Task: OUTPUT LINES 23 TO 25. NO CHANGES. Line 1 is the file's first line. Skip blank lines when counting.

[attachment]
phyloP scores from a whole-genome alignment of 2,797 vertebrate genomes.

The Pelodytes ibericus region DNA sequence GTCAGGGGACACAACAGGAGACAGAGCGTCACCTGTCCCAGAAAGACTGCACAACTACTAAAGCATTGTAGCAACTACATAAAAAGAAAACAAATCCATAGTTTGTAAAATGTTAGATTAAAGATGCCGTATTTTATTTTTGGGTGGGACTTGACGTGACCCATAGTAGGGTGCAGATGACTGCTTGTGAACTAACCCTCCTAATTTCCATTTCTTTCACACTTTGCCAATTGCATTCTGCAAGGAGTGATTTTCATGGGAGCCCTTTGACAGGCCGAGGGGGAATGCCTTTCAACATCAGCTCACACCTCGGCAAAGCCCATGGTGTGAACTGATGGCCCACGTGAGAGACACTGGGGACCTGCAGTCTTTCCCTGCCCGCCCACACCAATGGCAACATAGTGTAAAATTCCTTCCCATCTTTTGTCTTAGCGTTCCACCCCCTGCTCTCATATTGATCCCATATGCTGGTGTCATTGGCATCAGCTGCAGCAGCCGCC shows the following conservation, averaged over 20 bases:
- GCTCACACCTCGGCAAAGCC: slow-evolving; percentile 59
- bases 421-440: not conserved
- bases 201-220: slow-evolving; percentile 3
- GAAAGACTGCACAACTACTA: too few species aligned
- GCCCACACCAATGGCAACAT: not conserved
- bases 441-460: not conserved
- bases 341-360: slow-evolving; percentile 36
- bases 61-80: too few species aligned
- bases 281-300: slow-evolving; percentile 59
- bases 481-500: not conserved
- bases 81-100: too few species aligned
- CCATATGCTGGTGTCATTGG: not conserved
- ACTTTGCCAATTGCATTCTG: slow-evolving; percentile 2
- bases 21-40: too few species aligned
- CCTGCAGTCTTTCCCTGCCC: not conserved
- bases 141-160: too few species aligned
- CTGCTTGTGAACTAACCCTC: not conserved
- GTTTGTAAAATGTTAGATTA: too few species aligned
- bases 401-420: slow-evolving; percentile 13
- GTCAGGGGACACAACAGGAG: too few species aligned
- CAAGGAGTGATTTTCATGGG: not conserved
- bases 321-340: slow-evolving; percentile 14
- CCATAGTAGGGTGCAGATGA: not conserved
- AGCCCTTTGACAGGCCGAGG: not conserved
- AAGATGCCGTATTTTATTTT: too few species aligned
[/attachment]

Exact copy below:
- CAAGGAGTGATTTTCATGGG: not conserved
- bases 321-340: slow-evolving; percentile 14
- CCATAGTAGGGTGCAGATGA: not conserved